Why D.C. Needs to Fund the Healthy Students Amendment Act – Q&A with Beverley Wheeler

May 1, 2019

By Paige Pokorney

Beverley Wheeler, Director of D.C. Hunger Solutions

On any given day during the 2017–2018 school year, more than 30,000 low-income students across the District ate school breakfast, according to D.C. Hunger Solution’s recently released D.C. School Breakfast Scorecard. However, school breakfast participation has decreased over the past four years, and too many students are missing out on the important benefits of a nutritious morning meal.

Historically, the D.C. Council has made significant investments in school breakfast. The Healthy Schools Act of 2010 provided school breakfast at no cost to all students in public schools and public charter schools, and required high-poverty schools to adopt breakfast after the bell service models to make breakfast accessible after the start of the school day. Despite early success, schools are struggling to implement school breakfast best practices, and breakfast participation is now declining. In response, the Council passed the Healthy Students Amendment Act of 2018 (HSAA).

This legislation strengthens the Healthy Schools Act by:

  • maintaining the mandate for breakfast after the bell in all schools where at least 40 percent of the student body is eligible for free and reduced-price school meals;
  • creating an annual subsidy from local funds to incentivize using breakfast after the bell and to reduce costs associated with its implementation;
  • enhancing nutrition guidelines through additional sodium limits, restrictions on flavored milk, and whole-grain requirements beyond those in the federal rules; and
  • increasing meal reimbursements for meals that meet the higher nutrition standards.

However, funding for the Healthy Students Amendment Act was not included in Mayor Muriel Bowser’s proposed FY 2020 budget. Without funding, the Act will not be implemented.

We sat down with D.C. Hunger Solution’s Director, Beverley Wheeler, Ed.D., to talk about the importance of school breakfast and the need to fund the Healthy Students Amendment Act.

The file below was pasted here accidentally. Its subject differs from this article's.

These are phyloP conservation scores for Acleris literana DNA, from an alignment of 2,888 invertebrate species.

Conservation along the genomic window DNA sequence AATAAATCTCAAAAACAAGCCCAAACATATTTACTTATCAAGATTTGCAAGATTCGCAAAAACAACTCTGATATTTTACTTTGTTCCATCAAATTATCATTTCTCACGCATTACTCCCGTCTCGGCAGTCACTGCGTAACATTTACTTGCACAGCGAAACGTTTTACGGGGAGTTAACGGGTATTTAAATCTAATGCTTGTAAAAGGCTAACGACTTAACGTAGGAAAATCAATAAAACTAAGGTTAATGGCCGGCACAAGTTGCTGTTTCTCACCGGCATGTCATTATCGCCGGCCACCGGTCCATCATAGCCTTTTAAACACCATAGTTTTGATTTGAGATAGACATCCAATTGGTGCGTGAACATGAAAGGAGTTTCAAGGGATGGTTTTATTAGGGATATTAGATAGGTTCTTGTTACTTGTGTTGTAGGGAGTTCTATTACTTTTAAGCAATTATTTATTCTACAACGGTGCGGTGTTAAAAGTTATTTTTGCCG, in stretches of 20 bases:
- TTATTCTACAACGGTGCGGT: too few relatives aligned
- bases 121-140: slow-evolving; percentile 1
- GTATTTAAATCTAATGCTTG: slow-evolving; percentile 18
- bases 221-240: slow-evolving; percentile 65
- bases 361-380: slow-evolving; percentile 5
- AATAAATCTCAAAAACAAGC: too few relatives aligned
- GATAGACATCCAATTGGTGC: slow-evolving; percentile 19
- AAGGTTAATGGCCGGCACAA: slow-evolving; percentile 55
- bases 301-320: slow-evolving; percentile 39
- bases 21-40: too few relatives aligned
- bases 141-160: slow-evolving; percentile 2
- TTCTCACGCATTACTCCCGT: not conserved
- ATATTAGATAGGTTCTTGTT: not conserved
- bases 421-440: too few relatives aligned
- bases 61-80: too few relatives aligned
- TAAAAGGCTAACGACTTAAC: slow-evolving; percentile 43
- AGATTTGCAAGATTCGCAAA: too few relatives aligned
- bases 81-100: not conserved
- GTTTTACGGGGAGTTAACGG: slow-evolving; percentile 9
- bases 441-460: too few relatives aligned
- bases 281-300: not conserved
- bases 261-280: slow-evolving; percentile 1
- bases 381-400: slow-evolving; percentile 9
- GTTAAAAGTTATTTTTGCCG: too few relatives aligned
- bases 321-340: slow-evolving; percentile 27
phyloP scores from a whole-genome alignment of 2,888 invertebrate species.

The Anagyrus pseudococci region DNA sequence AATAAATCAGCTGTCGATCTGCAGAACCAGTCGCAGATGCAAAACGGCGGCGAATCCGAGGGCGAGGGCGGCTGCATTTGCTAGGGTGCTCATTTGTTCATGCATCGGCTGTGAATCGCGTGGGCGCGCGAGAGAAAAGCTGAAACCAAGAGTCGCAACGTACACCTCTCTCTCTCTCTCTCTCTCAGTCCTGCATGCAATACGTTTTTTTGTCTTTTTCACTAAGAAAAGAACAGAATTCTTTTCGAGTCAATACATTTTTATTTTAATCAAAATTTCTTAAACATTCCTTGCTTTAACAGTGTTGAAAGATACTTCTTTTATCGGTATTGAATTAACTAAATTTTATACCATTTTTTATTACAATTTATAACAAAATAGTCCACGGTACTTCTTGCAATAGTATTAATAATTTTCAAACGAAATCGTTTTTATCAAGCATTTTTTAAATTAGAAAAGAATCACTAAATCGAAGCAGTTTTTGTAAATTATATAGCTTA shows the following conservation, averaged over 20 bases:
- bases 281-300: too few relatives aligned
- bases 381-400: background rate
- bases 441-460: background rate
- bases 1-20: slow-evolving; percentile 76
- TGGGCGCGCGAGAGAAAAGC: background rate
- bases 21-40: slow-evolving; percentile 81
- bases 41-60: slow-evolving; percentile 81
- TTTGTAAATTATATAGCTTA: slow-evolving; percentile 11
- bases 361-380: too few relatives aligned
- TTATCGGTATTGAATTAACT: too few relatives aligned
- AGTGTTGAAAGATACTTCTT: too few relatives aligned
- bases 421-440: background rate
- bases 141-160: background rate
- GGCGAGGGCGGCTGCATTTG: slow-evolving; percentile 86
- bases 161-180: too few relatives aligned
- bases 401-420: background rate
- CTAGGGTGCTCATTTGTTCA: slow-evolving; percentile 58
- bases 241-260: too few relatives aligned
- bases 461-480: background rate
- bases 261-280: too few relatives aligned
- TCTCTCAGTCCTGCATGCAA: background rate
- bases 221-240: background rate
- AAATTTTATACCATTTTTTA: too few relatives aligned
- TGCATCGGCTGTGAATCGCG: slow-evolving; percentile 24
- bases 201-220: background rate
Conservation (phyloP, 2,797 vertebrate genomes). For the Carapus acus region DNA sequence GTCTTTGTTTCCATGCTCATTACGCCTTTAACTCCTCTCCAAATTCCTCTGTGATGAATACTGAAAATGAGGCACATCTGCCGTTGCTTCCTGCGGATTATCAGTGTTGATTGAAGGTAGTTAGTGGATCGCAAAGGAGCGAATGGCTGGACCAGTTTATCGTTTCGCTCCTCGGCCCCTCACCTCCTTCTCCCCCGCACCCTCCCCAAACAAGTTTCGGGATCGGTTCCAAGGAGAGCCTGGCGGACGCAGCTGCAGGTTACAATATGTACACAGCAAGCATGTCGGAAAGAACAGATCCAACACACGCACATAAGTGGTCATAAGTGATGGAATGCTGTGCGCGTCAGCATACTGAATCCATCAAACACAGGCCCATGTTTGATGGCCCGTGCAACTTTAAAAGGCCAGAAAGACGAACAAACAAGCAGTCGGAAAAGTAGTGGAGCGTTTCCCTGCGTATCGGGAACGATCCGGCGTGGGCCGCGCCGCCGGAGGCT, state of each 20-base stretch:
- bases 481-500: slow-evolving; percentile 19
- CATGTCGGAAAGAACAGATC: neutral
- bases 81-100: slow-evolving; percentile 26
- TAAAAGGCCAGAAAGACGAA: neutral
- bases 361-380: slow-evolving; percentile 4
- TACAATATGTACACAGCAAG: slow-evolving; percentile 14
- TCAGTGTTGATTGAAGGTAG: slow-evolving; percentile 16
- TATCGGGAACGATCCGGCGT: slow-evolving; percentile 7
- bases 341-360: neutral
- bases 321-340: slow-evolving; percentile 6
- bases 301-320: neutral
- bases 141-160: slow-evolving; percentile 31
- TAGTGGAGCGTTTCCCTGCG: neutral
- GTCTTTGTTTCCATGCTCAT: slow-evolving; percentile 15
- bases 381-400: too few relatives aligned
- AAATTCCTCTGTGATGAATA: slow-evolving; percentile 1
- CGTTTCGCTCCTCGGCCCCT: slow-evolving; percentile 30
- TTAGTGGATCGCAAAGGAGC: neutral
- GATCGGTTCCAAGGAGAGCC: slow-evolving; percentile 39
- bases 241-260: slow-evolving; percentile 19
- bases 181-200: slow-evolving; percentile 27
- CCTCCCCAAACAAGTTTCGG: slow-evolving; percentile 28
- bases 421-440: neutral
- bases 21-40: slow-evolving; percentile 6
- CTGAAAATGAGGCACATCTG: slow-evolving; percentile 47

In the D.C. School Breakfast Scorecard, D.C. Hunger Solutions makes the recommendation to fully fund the HSAA in order to increase access to school breakfast for low-income students. How will the HSAA help to increase school breakfast participation?
The most effective way to increase access to school breakfast is by using alternative school breakfast service models, like breakfast in the classroom, to better make breakfast a part of the school day. The HSAA strengthens the 2010 mandate found in the Healthy Schools Act that requires all high-poverty D.C. public schools — both traditional and charter — to implement alternative service models.

However, implementing alternative service models can be an extra expense for schools, as they may require additional staffing and equipment (e.g., coolers and trash cans). The HSAA addresses this issue by creating an annual $2 per student subsidy for schools implementing alternative service models, and by increasing reimbursements for meals that meet enhanced nutrition standards. By incentivizing best practices, more schools will be in compliance with the Healthy Schools Act, and more low-income children will have access to school breakfast.

Why should access to school breakfast be a priority for D.C. schools and the D.C. Council?
D.C. schools and the D.C. Council have already invested a lot in school nutrition and low-income students, but more needs to be done. School breakfast improves academic achievement, reduces trips to the school nurse, lowers frequency of delinquent behavior, and even decreases household food insecurity. We know the benefits of school breakfast, and we know early investment in the well-being of our students is the right thing to do.

Who has the most to gain from increasing access to school breakfast?
Students have the most to gain from school breakfast. School breakfast sets students up for not only a productive, healthy day, but also a productive, healthy life. That is what we want for our students and the next generation of D.C. residents.

In the HSAA, the breakfast in the classroom subsidy for schools is changed from a one-time $7 per pupil subsidy (provided in 2010) to an annual $2 per pupil subsidy. Why do you think this change is necessary?
A one-time subsidy almost ten years ago is inadequate for what we are trying to achieve. Breakfast in the classroom requires a lot of equipment and recurring costs, which a one-time subsidy does not account for. A one-time subsidy also does not consider yearly increases in enrollment. If we are serious about increasing access to breakfast for all students — especially low-income students — we need to make a long-standing investment in school breakfast. We don’t want to set schools up for failure.

How can D.C. residents be involved in making sure the HSAA is funded?
Residents can and should call their councilmember to demand full funding of the Healthy Students Amendment Act. We are disappointed the Mayor did not put any funding for the HSAA in her proposed FY 2020 budget, but the D.C. Council now has the opportunity to fund the Act in the FY 2020 funding bill. Council passed this legislation in 2018, and it should not become an unfunded mandate. The health, wellness, and academic achievement of our young people is on the line.

Learn more about D.C. school breakfast participation trends.